What makes Roach so distinct is that despite a copious output, not one of his works is bad or even close to it. While some material may seem redundant when compared to other Roach efforts, and while some may meander a little, few working musicians have created music of such a consistently high caliber.
ALL IS NOW is a collection of live performances released as if they were studio tracks - no audience presence in the mix. The music reflects the professionalism of Roach's performances, so elegant and experience that the improvised jam parts are impossible to distinguish. Stylistically, it's as close to the albums ARTIFACTS and ORIGINS, with processed percussion and ethnic instruments that dance around electronic ambiences.
DAY OUT OF TIME is the soundtrack to a wordless documentary, TIME OF THE EARTH. Roach intertwines older with newly recorded material. The album, thus, covers the variety of styles Roach has employed over the years. It opens with the brooding, "Underground Clouds," and more ethereal favs includes, "Begin Looking Upward" and "Merciful Eyes." Much of the rest is more percussive, a couple tracks locking into some nice slow grooves.
DARKEST BEFORE DAWN is the most challenging listen of the three albums. Consisting of one long track of distant, nighttime sounds, this one suggests what outer space might sound like. The music is not structured minimalism; rather it is "minimal" like the currents in a cloud of some unknown substance, flowing without distinct shape - a masterwork of its kind. -David Layton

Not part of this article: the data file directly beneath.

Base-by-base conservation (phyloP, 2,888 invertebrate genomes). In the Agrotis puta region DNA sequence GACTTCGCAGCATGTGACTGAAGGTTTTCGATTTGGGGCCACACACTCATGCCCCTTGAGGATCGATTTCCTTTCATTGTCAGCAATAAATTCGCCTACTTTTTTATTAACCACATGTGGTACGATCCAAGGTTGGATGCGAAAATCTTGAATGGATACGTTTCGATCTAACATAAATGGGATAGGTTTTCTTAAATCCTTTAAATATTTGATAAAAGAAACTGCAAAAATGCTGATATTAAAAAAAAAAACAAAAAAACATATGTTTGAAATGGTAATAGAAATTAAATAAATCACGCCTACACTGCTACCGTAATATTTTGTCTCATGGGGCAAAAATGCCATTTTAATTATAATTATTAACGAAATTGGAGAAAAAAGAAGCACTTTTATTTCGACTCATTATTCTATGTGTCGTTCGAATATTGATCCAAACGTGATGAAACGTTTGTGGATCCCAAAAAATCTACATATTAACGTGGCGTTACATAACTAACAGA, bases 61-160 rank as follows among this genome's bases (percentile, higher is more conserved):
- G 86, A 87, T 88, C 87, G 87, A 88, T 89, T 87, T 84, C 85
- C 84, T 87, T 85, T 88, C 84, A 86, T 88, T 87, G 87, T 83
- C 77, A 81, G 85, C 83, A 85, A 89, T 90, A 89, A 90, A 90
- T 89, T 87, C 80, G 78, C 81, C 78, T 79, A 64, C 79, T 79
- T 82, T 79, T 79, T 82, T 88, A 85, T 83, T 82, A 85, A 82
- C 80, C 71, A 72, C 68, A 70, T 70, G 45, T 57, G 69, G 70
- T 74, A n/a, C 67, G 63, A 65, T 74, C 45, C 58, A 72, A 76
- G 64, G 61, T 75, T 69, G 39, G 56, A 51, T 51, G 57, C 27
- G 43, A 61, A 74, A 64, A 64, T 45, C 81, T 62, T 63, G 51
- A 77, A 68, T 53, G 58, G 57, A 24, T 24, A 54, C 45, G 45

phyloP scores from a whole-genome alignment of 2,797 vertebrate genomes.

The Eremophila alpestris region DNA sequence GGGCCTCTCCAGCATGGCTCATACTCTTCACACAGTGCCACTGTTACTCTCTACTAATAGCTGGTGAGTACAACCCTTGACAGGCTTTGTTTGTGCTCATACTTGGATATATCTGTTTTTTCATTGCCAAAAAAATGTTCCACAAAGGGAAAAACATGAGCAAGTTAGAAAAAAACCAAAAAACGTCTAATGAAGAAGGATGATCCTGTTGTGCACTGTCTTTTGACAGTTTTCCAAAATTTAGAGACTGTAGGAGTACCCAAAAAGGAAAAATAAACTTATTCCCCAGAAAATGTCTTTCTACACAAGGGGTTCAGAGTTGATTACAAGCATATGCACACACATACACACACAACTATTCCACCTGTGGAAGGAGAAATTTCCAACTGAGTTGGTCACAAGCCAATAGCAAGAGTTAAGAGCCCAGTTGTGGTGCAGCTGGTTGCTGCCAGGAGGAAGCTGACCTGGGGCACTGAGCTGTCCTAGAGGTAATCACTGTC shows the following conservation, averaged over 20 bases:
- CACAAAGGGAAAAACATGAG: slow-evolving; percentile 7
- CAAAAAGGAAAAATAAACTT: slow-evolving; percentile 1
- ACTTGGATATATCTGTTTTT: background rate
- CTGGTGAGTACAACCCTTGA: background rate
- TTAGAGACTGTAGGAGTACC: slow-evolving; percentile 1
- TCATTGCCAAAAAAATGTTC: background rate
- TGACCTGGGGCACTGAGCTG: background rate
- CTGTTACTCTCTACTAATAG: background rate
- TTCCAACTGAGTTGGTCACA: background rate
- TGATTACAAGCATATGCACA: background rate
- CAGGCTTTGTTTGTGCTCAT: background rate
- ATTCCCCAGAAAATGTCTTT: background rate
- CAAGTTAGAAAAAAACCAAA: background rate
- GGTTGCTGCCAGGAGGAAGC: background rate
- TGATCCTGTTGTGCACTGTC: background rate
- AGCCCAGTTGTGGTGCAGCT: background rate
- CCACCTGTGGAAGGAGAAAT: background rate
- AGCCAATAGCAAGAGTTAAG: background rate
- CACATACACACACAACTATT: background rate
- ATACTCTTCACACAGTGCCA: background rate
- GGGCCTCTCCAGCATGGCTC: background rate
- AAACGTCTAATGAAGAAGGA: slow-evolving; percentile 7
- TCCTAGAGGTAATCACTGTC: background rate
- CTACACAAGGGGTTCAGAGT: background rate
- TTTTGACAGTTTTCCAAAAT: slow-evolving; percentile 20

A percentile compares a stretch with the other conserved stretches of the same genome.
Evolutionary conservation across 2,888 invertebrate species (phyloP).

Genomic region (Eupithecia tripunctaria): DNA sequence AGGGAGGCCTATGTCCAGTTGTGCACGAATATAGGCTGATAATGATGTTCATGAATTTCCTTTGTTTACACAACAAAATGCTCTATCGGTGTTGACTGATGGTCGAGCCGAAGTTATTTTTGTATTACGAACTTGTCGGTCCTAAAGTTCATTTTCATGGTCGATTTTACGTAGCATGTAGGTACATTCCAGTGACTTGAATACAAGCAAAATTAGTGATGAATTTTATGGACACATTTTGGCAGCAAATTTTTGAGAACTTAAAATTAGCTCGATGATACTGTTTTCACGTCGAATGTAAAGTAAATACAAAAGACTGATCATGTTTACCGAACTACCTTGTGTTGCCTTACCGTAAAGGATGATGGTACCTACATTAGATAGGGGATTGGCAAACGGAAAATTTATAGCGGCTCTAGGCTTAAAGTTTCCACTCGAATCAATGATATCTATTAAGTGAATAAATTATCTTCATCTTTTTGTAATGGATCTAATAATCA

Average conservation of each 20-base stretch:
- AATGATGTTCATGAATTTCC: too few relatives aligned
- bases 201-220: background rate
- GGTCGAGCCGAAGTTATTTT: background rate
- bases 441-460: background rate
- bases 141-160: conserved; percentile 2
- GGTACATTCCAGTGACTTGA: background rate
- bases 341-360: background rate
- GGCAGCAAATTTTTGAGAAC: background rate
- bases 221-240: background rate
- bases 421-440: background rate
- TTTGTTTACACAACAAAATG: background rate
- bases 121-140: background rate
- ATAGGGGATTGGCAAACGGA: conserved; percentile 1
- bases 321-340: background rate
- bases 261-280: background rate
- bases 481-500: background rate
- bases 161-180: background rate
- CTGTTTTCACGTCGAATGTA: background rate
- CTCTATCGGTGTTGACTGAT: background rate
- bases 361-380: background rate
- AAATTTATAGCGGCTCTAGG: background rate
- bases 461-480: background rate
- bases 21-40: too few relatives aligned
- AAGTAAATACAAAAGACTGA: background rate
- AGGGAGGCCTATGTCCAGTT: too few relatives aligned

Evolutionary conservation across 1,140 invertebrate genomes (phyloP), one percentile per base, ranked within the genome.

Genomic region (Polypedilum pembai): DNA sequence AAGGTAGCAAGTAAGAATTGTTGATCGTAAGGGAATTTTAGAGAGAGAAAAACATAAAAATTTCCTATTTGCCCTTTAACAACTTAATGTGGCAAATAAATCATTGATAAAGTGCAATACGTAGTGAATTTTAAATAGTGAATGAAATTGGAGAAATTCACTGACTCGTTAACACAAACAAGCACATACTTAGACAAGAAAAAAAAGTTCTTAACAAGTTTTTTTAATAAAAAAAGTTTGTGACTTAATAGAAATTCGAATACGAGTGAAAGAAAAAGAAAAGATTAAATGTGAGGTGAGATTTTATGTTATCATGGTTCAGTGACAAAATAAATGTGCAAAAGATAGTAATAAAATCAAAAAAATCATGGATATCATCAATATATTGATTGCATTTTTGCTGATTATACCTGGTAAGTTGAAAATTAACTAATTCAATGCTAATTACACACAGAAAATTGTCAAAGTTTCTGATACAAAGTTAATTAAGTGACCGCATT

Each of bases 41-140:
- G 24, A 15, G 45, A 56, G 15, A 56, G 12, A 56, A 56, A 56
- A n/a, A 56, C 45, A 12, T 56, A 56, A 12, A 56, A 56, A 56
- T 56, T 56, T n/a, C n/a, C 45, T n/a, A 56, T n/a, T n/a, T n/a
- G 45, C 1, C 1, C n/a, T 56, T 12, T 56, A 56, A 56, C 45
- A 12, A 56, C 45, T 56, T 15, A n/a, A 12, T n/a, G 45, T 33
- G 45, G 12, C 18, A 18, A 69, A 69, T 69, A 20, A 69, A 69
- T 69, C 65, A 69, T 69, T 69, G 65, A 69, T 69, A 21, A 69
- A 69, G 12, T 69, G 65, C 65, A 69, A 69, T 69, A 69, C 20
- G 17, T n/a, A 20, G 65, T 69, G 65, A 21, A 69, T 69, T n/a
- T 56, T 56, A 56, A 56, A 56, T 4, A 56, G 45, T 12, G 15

A truly intoxicating journey, the epigraph "The Music Is The Medicine" from Vine ~ Bark & Spore lives forever just like Jorge's aura!!! With "Merciful Eyes", originally released on "A Storm Of Drones" mega 3CD compilation, Steve offers here his heavy drone escapade, attractively enriched by few eerie dissonances, before smoothly entering into expansive cinematic realms supported by primordial tinkles. The next composition, "Two Rivers Dreaming" (edit from Atmospheric Conditions), remains within deeper, dronescaping terrains with organic rumblings, while the following one, "The Eternal Expanse", is a shorter version of the graciously floating piece from "The Ambient Expanse", a five-movement collaborative work. This is definitely one of the most tranquil pieces I have ever heard by Steve Roach, serenely drifting into immense realms of pure sonic bliss!!! A composition filled with eternal beauty and exquisite monumentality!!! It holds the signature that is only The Master!!! And these vaporously sweeping cloudscapes overlap also to the grand finale that is provided by "The Return", a piece with softly floating and cascading massive washes, which are precisely alternated with moments of silence. No wonder, "The Return" was the closing composition also on Dreamtime Return 2CD, a recording that has redesigned the history of ambient music. The selection of all tracks is just amazing, maybe I could imagine on this CD also some track from Dust To Dust album, another unique westward milestone, even if it might be rather more rawer and less compact with the rest of selected desertscaping compositions. Perhaps "First Sunrise" or "Lost And Forgotten"? But this is not a weak point, not at all!!!